1st Edition

Transparency and Surveillance as Sociotechnical Accountability A House of Mirrors

Edited By Deborah G. Johnson, Priscilla M. Regan Copyright 2014
    202 Pages 8 B/W Illustrations
    by Routledge

    Surveillance and transparency are both significant and increasingly pervasive activities in neoliberal societies. Surveillance is taken up as a means to achieving security and efficiency; transparency is seen as a mechanism for ensuring compliance or promoting informed consumerism and informed citizenship. Indeed, transparency is often seen as the antidote to the threats and fears of surveillance. This book adopts a novel approach in examining surveillance practices and transparency practices together as parallel systems of accountability. It presents the house of mirrors as a new framework for understanding surveillance and transparency practices instrumented with information technology. The volume centers around five case studies: Campaign Finance Disclosure, Secure Flight, American Red Cross, Google, and Facebook. A series of themed chapters draw on the material and provide cross-case analysis. The volume ends with a chapter on policy implications.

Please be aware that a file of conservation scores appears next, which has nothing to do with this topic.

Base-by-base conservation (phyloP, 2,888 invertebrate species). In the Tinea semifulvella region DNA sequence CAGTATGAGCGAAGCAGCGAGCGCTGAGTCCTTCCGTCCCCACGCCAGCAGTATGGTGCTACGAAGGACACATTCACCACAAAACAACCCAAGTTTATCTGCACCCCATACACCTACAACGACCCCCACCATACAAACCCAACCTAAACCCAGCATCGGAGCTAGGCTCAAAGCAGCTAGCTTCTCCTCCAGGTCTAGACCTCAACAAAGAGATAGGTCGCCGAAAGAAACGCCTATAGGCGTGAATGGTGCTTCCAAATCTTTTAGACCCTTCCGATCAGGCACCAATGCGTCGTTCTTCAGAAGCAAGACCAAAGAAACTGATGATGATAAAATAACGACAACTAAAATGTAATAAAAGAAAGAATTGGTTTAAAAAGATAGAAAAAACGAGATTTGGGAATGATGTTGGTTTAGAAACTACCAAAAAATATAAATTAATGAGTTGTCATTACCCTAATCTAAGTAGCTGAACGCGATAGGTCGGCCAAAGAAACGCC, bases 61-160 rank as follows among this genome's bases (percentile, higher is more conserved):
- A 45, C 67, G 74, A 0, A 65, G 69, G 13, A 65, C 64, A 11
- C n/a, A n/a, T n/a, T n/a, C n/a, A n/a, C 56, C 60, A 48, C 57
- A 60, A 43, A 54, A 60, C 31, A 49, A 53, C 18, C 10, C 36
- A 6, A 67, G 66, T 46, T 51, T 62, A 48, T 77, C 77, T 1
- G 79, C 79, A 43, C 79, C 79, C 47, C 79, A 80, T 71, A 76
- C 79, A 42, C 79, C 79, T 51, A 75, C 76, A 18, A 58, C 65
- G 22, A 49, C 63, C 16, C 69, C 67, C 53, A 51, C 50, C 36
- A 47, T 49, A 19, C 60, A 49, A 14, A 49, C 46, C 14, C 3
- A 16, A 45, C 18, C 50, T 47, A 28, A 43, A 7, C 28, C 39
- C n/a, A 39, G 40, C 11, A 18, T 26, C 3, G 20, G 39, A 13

1. Introduction  Deborah G. Johnson and Priscilla M. Regan  2. Campaign Finance Disclosure: Transparency Becomes Surveillance  Deborah G. Johnson, Priscilla M. Regan, Kent A. Wayland  3. Secure Flight: Hidden Terms of Accountability  Roberto Armengol, Deborah G. Johnson and Priscilla M. Regan  4. American Red Cross: Institutional Transparency Requires Surveillance of Institutional Actors  Roberto Armengol  5. Google: Simple Data, Powerful Rendering  Kent A. Wayland  6. Facebook: Multiple Accountabilities  Kent A. Wayland, Deborah G. Johnson and Priscilla M. Regan  7. Online Advertising: A House of Mirrors  Alfred C. Weaver  8. Accountability in a House of Mirrors  Deborah G. Johnson  9. Trust in a House of Mirrors?  Priscilla M. Regan  10. Policy Options for Reconfiguring the Mirrors  Priscilla M. Regan and Deborah G. Johnson


    Deborah G. Johnson is Anne Shirley Carter Olsson Professor of Applied Ethics in the Department of Science, Technology, and Society at University of Virginia.

    Priscilla M. Regan is Professor in the Department of Public & International Affairs at George Mason University.